Maximizing Your Creative Potential as a Color Blind Photographer

By Scott Wyden Kivowitz

Last updated on 04/09/2024

Being color blind can be a big challenge for any photographer, but it doesn’t have to limit your creative potential. While there are some unique obstacles, anyone can use their color blindness to their advantage while capturing amazing photos. In this article, we will discuss strategies and techniques that can help you maximize your creative potential as a color blind photographer.

We will help you understand that you are not alone and there are solutions. Here is what to expect.

  • Definition of color blindness
  • Embracing your color blindness as a unique perspective
  • Examples of successful color-blind photographers
  • Techniques for maximizing your creative potential as a color-blind photographer
  • Color-blind friendly automated photo editing software

Definition of color blindness

Color blindness is the inability to distinguish certain colors, usually those that contain red or green. It affects an estimated 8% of males and 0.5% of females worldwide. For many people, color blindness is not a major impediment. However, for some people, like photographers, it can be a serious challenge.

A color blind photographer must rely on other aspects of photography, such as composition and light, to capture their subjects in beautiful ways. Achieving artistic success without relying on true color can be difficult, but rewarding when achieved. Ultimately, it encourages photographers to focus more on the elements that are unaffected by their inability to fully perceive color.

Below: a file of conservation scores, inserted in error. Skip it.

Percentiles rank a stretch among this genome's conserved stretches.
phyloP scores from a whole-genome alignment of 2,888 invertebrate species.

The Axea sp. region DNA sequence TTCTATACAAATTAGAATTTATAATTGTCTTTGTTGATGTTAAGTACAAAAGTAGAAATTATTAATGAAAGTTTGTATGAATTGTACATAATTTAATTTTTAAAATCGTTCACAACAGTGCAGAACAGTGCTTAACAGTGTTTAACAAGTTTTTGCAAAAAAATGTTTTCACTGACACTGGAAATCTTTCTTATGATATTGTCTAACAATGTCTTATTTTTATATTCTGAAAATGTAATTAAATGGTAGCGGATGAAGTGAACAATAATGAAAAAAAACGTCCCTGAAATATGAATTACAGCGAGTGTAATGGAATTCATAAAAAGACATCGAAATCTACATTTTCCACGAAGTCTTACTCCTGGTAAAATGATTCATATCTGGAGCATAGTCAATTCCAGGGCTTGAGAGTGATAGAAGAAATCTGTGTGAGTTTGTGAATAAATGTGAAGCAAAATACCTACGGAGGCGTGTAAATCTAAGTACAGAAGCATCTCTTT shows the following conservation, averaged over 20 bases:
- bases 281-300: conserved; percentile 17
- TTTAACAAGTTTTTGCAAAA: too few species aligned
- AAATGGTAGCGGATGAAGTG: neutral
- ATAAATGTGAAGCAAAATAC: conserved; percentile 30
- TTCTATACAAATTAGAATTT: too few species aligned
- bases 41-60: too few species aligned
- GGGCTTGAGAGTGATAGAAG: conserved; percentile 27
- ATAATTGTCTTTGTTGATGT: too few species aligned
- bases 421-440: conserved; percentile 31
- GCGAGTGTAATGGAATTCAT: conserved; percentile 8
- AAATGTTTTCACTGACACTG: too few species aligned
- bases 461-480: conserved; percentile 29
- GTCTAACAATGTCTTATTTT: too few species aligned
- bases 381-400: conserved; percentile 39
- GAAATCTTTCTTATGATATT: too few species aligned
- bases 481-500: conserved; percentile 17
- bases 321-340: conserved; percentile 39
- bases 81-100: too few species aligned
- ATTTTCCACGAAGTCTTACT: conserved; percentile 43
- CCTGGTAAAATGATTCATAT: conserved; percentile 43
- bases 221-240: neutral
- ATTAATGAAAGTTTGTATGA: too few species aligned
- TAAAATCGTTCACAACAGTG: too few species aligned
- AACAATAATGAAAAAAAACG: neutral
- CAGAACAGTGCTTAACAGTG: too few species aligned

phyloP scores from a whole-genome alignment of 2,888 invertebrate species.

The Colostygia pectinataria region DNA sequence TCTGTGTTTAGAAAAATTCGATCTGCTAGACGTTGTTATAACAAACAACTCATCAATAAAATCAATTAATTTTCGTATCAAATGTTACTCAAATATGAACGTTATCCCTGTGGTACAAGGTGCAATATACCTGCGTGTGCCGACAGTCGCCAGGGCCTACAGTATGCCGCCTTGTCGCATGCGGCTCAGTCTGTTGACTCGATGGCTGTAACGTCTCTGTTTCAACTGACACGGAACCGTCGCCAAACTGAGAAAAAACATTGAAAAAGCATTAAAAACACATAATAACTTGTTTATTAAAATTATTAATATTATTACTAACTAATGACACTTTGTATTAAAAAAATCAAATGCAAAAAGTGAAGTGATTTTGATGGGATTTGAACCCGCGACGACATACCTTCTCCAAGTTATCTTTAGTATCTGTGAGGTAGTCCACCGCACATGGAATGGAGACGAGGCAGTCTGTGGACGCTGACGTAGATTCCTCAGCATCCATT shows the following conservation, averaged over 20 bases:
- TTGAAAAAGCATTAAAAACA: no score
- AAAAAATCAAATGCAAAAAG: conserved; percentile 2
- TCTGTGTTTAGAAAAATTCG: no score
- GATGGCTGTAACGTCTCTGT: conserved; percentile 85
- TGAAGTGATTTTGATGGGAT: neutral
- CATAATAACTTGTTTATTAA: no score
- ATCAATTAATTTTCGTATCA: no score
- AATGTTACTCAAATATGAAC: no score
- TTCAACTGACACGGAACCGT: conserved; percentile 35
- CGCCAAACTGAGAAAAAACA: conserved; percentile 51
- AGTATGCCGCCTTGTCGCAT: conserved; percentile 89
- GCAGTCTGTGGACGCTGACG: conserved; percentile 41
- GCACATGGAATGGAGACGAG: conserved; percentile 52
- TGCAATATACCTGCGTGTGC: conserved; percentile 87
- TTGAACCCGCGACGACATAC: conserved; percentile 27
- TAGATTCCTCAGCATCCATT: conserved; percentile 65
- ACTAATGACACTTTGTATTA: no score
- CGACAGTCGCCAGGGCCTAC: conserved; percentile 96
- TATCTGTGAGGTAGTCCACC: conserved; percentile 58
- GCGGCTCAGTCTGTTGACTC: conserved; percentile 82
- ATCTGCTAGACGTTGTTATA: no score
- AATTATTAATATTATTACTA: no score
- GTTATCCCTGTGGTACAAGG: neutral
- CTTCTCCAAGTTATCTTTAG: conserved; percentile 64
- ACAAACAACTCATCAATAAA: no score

casino couple
photo by Scott Wyden Kivowitz

Embracing your color blindness as a unique perspective

As a color blind photographer, you may feel that your limited ability to accurately identify colors hinders your art. However, the truth is that embracing your color blindness can open up a unique perspective that allows you to capture images and create art in ways standard sighted photographers cannot.

Rather than feeling restricted by color blindness, embrace it as an opportunity to expand your creativity and challenge yourself artistically. Use tones, textures and shapes to compose creative visual stories that are all your own.

The world of photography has no limits. If anything, those willing to experiment and try something new will find greater success in the competitive field. So take advantage of this opportunity and explore the possibilities of creating beautiful photos without relying on traditional notions of color composition!

Examples of successful color blind photographers

While color blindness does not affect most of the world’s population, the number of people with some form of color deficiency is still staggering. Some color-blind photographers have developed successful careers in the industry. Here are some examples of photographers who have found success despite their vision challenges:

Cameron Bushong is a portrait photographer who has built a fantastic portfolio of work over the years. When looking at his photographs, you will likely notice the desaturated style that contains more greens than other tones.

David Wilder is a color-blind landscape photographer with deuteranopia, which means his eyes don’t detect enough green tones. But looking at his work, you will notice many beautiful greens.